Can a WordPress theme be used as your brand?

WordPress LogoI received an interesting question recently.

I’m using the 2010 theme.  I have not found any other that I like better. Now, I’m advised that I should have the same theme running through ALL of my social media. Is it possible to use the 2010 theme for my LinkedIn, Facebook, Twitter, etc.?

The short answer is, “No.” (In some forums, other people might embellish it with more colorful phrases.)

I could leave it at that, walk away and be totally justified. But I think exploring what could be the motivation behind the question adds value.

The second definition at Dictionary.com puts it this way:

Theme, n., a unifying or dominant idea, motif, etc., as in a work of art.

Let’s contrast that by borrowing a few phrases from WordPress’ use of the word Theme:

Fundamentally, the WordPress Theme system is a way to “skin” your weblog. Yet, it is more than just a “skin.” WordPress Themes… provide much more control over the look and presentation of the material on your website.

A Theme modifies the way the site is displayed, without modifying the underlying software.

Your social media presence, much like your presence in the greater marketing world, should have a common theme (the dictionary version) running through them. Some might call it a brand. This could include a logo, colors, typeface, tagline, or more. Some social media services allow you to make some customizations (Twitter and Facebook both let you do this to an extent).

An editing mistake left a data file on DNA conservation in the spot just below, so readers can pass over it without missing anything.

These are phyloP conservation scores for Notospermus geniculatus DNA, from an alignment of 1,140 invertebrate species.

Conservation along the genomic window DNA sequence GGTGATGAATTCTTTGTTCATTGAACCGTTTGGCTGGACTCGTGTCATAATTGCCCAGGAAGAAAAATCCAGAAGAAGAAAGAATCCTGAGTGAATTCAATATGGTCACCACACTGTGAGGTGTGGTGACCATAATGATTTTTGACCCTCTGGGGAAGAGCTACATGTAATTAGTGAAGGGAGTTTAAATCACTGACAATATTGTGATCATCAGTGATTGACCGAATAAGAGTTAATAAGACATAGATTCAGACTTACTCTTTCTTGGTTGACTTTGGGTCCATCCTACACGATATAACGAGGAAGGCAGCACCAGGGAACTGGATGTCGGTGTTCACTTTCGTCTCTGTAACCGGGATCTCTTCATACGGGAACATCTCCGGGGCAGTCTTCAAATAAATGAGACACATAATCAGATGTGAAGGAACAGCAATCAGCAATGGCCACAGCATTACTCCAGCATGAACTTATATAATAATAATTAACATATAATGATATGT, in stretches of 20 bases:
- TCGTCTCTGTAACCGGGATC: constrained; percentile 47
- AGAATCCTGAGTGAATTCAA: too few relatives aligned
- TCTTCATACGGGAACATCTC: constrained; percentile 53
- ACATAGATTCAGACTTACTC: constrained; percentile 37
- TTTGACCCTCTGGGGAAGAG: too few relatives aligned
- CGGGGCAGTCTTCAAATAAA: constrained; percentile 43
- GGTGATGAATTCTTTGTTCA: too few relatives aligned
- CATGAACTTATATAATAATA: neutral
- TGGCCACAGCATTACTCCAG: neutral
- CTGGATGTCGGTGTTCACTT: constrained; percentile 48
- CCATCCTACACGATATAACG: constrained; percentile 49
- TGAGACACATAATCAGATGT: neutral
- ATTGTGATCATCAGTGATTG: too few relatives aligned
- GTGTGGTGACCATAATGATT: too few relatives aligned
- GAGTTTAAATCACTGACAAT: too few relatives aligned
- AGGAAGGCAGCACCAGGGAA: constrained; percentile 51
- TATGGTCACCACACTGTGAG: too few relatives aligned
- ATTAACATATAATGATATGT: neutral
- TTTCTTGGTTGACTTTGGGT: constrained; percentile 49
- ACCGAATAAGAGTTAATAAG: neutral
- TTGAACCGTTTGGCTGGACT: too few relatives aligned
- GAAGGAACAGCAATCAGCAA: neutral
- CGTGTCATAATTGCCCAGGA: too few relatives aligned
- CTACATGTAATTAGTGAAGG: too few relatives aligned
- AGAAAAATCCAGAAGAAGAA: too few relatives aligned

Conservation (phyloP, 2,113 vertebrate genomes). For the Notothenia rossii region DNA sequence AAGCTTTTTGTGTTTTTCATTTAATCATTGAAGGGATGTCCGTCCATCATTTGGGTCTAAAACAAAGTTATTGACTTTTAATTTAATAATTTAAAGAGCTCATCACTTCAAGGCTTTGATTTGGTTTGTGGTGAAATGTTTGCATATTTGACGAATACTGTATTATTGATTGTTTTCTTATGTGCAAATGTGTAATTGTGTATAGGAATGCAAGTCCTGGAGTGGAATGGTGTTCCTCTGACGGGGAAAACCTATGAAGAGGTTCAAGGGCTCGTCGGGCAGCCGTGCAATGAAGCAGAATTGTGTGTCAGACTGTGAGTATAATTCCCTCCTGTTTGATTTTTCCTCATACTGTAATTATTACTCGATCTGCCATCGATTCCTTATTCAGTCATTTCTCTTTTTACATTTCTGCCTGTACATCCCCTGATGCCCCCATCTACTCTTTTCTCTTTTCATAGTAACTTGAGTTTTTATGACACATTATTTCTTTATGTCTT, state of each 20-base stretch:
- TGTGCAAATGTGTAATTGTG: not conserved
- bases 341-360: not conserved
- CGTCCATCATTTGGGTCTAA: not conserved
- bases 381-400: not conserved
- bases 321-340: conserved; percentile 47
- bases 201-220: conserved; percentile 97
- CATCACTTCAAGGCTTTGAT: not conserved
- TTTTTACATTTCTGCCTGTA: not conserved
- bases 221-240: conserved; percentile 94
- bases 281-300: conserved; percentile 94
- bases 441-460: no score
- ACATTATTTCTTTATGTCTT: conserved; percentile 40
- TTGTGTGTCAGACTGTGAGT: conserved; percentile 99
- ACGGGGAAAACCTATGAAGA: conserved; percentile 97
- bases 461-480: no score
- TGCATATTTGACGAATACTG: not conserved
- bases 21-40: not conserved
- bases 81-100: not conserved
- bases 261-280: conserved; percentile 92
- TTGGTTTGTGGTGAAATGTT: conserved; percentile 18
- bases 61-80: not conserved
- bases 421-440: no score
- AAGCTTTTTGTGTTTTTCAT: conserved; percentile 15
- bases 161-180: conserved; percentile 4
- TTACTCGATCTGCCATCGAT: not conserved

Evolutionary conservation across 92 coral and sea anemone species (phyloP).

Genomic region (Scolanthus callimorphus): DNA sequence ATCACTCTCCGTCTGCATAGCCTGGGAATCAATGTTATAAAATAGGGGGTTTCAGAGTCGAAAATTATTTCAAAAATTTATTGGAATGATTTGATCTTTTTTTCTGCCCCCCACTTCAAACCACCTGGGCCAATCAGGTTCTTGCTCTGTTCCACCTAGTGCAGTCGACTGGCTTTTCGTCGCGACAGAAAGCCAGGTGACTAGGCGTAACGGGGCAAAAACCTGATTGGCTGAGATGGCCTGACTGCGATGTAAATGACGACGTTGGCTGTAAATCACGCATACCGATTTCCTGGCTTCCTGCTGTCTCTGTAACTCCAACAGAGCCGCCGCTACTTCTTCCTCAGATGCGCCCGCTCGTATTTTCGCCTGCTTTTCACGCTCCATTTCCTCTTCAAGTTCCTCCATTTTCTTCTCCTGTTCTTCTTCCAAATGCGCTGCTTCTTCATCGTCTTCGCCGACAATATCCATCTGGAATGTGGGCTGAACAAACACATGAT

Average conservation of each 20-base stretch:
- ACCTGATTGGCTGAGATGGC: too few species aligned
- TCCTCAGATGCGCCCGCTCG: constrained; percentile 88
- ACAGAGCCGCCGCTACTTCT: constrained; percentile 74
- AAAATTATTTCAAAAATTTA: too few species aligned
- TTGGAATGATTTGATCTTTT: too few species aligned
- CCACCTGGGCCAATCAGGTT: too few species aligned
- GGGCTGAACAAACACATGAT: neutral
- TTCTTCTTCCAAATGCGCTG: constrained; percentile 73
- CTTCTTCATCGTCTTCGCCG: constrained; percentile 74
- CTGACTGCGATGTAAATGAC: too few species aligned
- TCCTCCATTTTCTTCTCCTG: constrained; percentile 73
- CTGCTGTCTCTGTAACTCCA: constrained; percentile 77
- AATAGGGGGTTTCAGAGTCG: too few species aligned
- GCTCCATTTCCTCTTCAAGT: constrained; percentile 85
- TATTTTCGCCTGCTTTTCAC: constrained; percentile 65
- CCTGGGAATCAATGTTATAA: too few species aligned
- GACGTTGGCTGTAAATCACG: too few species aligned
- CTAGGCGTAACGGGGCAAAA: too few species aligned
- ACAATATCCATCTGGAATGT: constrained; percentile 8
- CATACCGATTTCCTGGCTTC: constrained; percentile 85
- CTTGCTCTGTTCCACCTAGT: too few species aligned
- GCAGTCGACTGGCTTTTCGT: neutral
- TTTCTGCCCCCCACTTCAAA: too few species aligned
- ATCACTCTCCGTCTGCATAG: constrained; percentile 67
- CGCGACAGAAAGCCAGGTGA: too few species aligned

Can a WordPress theme become your brand?

If a theme inspires or guides you, I think that’s great. You might borrow some colors from it, or take a hint in typography selection.

However, unless your theme was created specifically for you, it probably won’t work very well as a brand, especially if it is a popular one from the theme repository or one of the major theme companies.

In this case, the Twenty Ten theme is hardly distinctive. It is used on thousands of websites around the globe. Aside from the header image (which many people will change), there is little that would make it stand out. The colors are simply black and white, the fonts are nearly ubiquitous, and, at least out of the box, there is no logo that says “This is my website!”

If your website or blog is new, don’t waste time agonizing over your theme or your brand. Just make sure your theme is clean and the text is readable.

If you want to build  your site, concentrate on adding content. Search engines don’t care whether your words are set in Times New Roman, Arial, or Calibri. More importantly, people can’t read the words that aren’t there.

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